Thou Shalt Not Post Ten Commandments, says Supreme Court
Since 1958, the city of Elkhart, Indiana, has had a six-foot statue of the Ten Commandments in front of its City Hall. Now the Supreme Court is commanding the city to pull a Moses on the tablets. Actually, the Supreme Court is merely letting stand a federal appeals court decision to remove the monument.

But often, when the Supreme Court decides not to hear a case (called a denial of certiorari), it does so without comment. Not this time. Three conservative justices—Rehnquist, Scalia, and Thomas—publicly disagreed with the decision to pass on the case. "The monument does not express the city's preference for a particular religion or for religious belief in general," wrote Rehnquist for the three dissenters (PDF | HTML). "It simply reflects the Ten Commandments' role in the development of our legal system."

Their dissent prompted Justice John Paul Stevens to defend the denial (but not until after he grumbled that "dissents from the denial of certiorari should be disfavored"). Stevens noted that the monument starts off in very large type: "THE TEN COMMANDMENTS—I AM THE LORD THY GOD." The actual commandments are in smaller type. "The graphic emphasis placed on those first lines is rather hard to square with the proposition that the monument expresses no particular religious preference," Stevens wrote, "particularly when considered in conjunction with those facts that the dissent does acknowledge—namely, that the monument also depicts two Stars of David and a symbol composed of the Greek letters Chi and Rho superimposed on each other that represent Christ."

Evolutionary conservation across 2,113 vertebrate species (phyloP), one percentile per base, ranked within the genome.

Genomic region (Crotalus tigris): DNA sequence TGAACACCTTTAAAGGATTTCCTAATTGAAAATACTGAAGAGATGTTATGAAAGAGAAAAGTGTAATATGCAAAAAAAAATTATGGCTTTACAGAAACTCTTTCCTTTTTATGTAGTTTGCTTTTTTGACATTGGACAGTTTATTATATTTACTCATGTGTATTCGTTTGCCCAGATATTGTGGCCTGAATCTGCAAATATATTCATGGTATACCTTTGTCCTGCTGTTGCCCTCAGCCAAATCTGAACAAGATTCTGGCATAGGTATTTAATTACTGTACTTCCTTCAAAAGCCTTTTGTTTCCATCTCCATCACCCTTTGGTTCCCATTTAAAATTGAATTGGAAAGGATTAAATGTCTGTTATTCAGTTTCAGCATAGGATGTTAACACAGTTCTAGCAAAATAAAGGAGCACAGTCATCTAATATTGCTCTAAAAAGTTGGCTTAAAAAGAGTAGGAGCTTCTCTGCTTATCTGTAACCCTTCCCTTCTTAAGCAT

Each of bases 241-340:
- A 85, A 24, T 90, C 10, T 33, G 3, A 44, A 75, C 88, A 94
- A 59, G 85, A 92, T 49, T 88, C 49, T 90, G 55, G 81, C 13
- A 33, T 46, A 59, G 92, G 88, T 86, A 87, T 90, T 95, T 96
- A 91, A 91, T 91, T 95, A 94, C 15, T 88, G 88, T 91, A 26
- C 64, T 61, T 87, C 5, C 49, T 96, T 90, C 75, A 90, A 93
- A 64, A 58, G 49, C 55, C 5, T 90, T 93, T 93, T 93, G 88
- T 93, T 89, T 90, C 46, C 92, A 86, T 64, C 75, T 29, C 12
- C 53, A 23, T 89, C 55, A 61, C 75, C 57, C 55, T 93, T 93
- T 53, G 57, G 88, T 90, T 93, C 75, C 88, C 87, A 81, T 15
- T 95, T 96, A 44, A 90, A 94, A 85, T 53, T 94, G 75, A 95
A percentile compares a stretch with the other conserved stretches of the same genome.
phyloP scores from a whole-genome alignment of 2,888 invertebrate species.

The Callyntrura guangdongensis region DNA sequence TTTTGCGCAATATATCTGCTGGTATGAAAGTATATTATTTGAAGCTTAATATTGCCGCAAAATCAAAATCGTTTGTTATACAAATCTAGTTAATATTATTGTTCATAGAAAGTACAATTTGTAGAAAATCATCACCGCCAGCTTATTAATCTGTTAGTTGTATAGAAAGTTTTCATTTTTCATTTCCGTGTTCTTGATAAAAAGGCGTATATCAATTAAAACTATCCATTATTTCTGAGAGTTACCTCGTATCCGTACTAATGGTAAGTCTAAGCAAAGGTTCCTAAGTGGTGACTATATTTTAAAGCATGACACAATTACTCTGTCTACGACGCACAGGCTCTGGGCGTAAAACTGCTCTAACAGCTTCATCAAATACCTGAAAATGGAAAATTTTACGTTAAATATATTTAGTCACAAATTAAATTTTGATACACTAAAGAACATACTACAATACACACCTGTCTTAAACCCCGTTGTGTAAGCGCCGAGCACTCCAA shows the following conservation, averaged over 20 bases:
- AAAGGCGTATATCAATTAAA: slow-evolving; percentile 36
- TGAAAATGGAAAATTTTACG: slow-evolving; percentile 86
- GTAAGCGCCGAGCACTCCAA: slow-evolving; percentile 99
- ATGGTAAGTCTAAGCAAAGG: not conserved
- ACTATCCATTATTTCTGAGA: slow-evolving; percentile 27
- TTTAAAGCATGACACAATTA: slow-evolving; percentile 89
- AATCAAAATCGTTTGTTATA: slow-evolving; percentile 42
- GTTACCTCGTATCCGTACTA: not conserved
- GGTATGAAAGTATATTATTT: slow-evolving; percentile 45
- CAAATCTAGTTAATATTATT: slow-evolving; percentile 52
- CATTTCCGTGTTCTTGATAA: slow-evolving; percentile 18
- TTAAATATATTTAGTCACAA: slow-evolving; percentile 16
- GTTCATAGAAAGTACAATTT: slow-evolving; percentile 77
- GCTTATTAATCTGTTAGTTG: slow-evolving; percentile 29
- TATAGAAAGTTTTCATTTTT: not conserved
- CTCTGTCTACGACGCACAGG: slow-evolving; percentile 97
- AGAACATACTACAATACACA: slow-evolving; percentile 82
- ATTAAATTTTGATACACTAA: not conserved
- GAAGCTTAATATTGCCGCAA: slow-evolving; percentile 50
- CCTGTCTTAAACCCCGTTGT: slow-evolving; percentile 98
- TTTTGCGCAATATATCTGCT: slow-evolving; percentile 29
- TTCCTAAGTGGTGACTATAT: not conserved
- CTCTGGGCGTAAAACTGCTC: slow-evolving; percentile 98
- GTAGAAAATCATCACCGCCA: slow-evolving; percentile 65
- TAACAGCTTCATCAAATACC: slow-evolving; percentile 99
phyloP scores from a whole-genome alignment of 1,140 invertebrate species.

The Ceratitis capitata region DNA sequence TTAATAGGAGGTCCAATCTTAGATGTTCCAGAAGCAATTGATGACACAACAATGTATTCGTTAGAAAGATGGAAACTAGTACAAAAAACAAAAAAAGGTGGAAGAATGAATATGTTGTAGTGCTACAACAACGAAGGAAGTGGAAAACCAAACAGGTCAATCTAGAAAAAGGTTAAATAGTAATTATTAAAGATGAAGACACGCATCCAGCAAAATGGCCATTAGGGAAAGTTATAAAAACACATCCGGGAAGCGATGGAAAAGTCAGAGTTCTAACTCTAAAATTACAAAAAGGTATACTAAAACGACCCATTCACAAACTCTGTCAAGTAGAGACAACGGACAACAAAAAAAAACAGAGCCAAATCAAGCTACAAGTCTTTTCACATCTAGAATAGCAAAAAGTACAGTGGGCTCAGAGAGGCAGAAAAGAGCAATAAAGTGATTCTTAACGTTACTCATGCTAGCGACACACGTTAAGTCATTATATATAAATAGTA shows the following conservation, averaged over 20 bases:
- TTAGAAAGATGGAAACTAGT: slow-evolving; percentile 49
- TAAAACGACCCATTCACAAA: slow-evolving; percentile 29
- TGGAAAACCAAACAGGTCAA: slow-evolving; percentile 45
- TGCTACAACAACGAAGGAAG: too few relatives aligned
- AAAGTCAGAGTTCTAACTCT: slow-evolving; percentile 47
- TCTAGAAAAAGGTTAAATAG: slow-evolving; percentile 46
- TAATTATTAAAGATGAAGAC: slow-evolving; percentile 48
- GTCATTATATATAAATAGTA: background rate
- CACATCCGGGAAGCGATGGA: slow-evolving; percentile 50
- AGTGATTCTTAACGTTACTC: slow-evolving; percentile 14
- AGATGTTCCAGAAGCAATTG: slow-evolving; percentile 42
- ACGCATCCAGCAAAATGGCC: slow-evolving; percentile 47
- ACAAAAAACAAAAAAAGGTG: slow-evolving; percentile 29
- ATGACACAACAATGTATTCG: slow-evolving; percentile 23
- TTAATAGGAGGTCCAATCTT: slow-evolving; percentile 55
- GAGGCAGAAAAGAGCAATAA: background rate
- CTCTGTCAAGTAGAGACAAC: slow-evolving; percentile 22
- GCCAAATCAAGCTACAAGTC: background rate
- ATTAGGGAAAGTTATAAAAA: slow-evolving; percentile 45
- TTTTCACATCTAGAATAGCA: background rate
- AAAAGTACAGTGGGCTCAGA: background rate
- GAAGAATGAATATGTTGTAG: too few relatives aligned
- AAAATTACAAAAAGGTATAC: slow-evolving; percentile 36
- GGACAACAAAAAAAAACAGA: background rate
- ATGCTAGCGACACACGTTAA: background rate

Attorney Jay Sekulow of the American Center for Law and Justice (ACLJ), which represented the city of Elkhart, had initially ...

Subscriber access only You have reached the end of this Article Preview

To continue reading, subscribe now. Subscribers have full digital access.